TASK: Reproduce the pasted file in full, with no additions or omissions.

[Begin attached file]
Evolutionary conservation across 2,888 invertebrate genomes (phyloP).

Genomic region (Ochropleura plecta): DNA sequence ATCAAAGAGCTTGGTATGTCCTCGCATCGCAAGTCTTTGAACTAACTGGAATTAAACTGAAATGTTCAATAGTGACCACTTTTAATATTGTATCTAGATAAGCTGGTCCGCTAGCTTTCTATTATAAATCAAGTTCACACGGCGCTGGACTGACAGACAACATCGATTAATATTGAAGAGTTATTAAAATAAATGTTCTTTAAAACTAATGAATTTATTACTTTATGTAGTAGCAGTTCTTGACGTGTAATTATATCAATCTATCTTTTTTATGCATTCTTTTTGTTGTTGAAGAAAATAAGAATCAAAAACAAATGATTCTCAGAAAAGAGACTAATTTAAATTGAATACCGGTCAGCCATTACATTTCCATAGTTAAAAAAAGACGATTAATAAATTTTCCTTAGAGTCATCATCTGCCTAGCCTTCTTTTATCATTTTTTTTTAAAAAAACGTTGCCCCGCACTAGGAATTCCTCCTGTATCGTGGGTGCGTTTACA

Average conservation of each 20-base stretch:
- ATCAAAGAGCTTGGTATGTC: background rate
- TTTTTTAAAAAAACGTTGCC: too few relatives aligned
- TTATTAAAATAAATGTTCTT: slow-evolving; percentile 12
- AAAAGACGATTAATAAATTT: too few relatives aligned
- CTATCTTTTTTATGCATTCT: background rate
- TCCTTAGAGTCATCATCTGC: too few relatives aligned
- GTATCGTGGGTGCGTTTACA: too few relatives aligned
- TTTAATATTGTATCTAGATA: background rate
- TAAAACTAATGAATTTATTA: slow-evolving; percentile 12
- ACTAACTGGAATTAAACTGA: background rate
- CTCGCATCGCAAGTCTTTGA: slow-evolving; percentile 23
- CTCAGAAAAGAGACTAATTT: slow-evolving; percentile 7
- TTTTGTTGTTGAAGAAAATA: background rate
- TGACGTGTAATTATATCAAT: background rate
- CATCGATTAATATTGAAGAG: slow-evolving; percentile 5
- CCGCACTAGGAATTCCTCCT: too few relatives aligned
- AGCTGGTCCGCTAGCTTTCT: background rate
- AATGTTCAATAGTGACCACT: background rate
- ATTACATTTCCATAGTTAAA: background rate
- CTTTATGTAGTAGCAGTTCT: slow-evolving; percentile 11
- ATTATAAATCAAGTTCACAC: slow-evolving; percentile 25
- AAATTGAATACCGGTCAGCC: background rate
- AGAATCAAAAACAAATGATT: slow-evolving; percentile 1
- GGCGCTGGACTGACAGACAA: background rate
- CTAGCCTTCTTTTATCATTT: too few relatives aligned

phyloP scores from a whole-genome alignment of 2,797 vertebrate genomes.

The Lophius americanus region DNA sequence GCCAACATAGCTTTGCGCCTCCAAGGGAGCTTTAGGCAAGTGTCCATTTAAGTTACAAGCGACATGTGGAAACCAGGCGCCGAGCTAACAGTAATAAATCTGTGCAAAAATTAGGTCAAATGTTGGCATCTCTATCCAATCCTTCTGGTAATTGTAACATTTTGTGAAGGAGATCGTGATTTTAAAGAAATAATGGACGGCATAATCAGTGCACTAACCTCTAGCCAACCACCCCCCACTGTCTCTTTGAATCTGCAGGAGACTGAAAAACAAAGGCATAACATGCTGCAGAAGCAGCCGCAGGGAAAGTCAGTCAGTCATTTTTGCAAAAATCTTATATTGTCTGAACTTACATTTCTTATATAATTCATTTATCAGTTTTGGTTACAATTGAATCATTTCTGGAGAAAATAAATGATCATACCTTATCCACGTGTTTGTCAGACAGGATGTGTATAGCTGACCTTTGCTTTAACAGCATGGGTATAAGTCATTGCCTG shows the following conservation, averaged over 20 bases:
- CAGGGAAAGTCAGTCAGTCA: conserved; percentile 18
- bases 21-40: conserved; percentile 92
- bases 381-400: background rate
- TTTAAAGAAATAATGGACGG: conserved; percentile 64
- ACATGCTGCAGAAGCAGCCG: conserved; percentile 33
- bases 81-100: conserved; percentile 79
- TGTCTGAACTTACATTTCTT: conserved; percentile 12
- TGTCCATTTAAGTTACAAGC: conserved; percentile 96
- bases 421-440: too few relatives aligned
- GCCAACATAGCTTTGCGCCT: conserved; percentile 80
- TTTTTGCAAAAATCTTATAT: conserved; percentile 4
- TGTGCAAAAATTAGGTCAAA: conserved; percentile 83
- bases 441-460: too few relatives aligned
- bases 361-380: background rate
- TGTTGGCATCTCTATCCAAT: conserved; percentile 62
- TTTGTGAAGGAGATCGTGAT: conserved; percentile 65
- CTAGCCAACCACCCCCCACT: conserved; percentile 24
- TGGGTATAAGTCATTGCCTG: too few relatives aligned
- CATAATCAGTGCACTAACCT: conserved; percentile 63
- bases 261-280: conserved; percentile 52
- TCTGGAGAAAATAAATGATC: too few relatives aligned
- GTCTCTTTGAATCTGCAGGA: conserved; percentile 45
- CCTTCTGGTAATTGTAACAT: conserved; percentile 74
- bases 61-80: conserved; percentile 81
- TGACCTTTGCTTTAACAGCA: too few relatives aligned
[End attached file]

Evolutionary conservation across 2,888 invertebrate genomes (phyloP).

Genomic region (Ochropleura plecta): DNA sequence ATCAAAGAGCTTGGTATGTCCTCGCATCGCAAGTCTTTGAACTAACTGGAATTAAACTGAAATGTTCAATAGTGACCACTTTTAATATTGTATCTAGATAAGCTGGTCCGCTAGCTTTCTATTATAAATCAAGTTCACACGGCGCTGGACTGACAGACAACATCGATTAATATTGAAGAGTTATTAAAATAAATGTTCTTTAAAACTAATGAATTTATTACTTTATGTAGTAGCAGTTCTTGACGTGTAATTATATCAATCTATCTTTTTTATGCATTCTTTTTGTTGTTGAAGAAAATAAGAATCAAAAACAAATGATTCTCAGAAAAGAGACTAATTTAAATTGAATACCGGTCAGCCATTACATTTCCATAGTTAAAAAAAGACGATTAATAAATTTTCCTTAGAGTCATCATCTGCCTAGCCTTCTTTTATCATTTTTTTTTAAAAAAACGTTGCCCCGCACTAGGAATTCCTCCTGTATCGTGGGTGCGTTTACA

Average conservation of each 20-base stretch:
- ATCAAAGAGCTTGGTATGTC: background rate
- TTTTTTAAAAAAACGTTGCC: too few relatives aligned
- TTATTAAAATAAATGTTCTT: slow-evolving; percentile 12
- AAAAGACGATTAATAAATTT: too few relatives aligned
- CTATCTTTTTTATGCATTCT: background rate
- TCCTTAGAGTCATCATCTGC: too few relatives aligned
- GTATCGTGGGTGCGTTTACA: too few relatives aligned
- TTTAATATTGTATCTAGATA: background rate
- TAAAACTAATGAATTTATTA: slow-evolving; percentile 12
- ACTAACTGGAATTAAACTGA: background rate
- CTCGCATCGCAAGTCTTTGA: slow-evolving; percentile 23
- CTCAGAAAAGAGACTAATTT: slow-evolving; percentile 7
- TTTTGTTGTTGAAGAAAATA: background rate
- TGACGTGTAATTATATCAAT: background rate
- CATCGATTAATATTGAAGAG: slow-evolving; percentile 5
- CCGCACTAGGAATTCCTCCT: too few relatives aligned
- AGCTGGTCCGCTAGCTTTCT: background rate
- AATGTTCAATAGTGACCACT: background rate
- ATTACATTTCCATAGTTAAA: background rate
- CTTTATGTAGTAGCAGTTCT: slow-evolving; percentile 11
- ATTATAAATCAAGTTCACAC: slow-evolving; percentile 25
- AAATTGAATACCGGTCAGCC: background rate
- AGAATCAAAAACAAATGATT: slow-evolving; percentile 1
- GGCGCTGGACTGACAGACAA: background rate
- CTAGCCTTCTTTTATCATTT: too few relatives aligned

phyloP scores from a whole-genome alignment of 2,797 vertebrate genomes.

The Lophius americanus region DNA sequence GCCAACATAGCTTTGCGCCTCCAAGGGAGCTTTAGGCAAGTGTCCATTTAAGTTACAAGCGACATGTGGAAACCAGGCGCCGAGCTAACAGTAATAAATCTGTGCAAAAATTAGGTCAAATGTTGGCATCTCTATCCAATCCTTCTGGTAATTGTAACATTTTGTGAAGGAGATCGTGATTTTAAAGAAATAATGGACGGCATAATCAGTGCACTAACCTCTAGCCAACCACCCCCCACTGTCTCTTTGAATCTGCAGGAGACTGAAAAACAAAGGCATAACATGCTGCAGAAGCAGCCGCAGGGAAAGTCAGTCAGTCATTTTTGCAAAAATCTTATATTGTCTGAACTTACATTTCTTATATAATTCATTTATCAGTTTTGGTTACAATTGAATCATTTCTGGAGAAAATAAATGATCATACCTTATCCACGTGTTTGTCAGACAGGATGTGTATAGCTGACCTTTGCTTTAACAGCATGGGTATAAGTCATTGCCTG shows the following conservation, averaged over 20 bases:
- CAGGGAAAGTCAGTCAGTCA: conserved; percentile 18
- bases 21-40: conserved; percentile 92
- bases 381-400: background rate
- TTTAAAGAAATAATGGACGG: conserved; percentile 64
- ACATGCTGCAGAAGCAGCCG: conserved; percentile 33
- bases 81-100: conserved; percentile 79
- TGTCTGAACTTACATTTCTT: conserved; percentile 12
- TGTCCATTTAAGTTACAAGC: conserved; percentile 96
- bases 421-440: too few relatives aligned
- GCCAACATAGCTTTGCGCCT: conserved; percentile 80
- TTTTTGCAAAAATCTTATAT: conserved; percentile 4
- TGTGCAAAAATTAGGTCAAA: conserved; percentile 83
- bases 441-460: too few relatives aligned
- bases 361-380: background rate
- TGTTGGCATCTCTATCCAAT: conserved; percentile 62
- TTTGTGAAGGAGATCGTGAT: conserved; percentile 65
- CTAGCCAACCACCCCCCACT: conserved; percentile 24
- TGGGTATAAGTCATTGCCTG: too few relatives aligned
- CATAATCAGTGCACTAACCT: conserved; percentile 63
- bases 261-280: conserved; percentile 52
- TCTGGAGAAAATAAATGATC: too few relatives aligned
- GTCTCTTTGAATCTGCAGGA: conserved; percentile 45
- CCTTCTGGTAATTGTAACAT: conserved; percentile 74
- bases 61-80: conserved; percentile 81
- TGACCTTTGCTTTAACAGCA: too few relatives aligned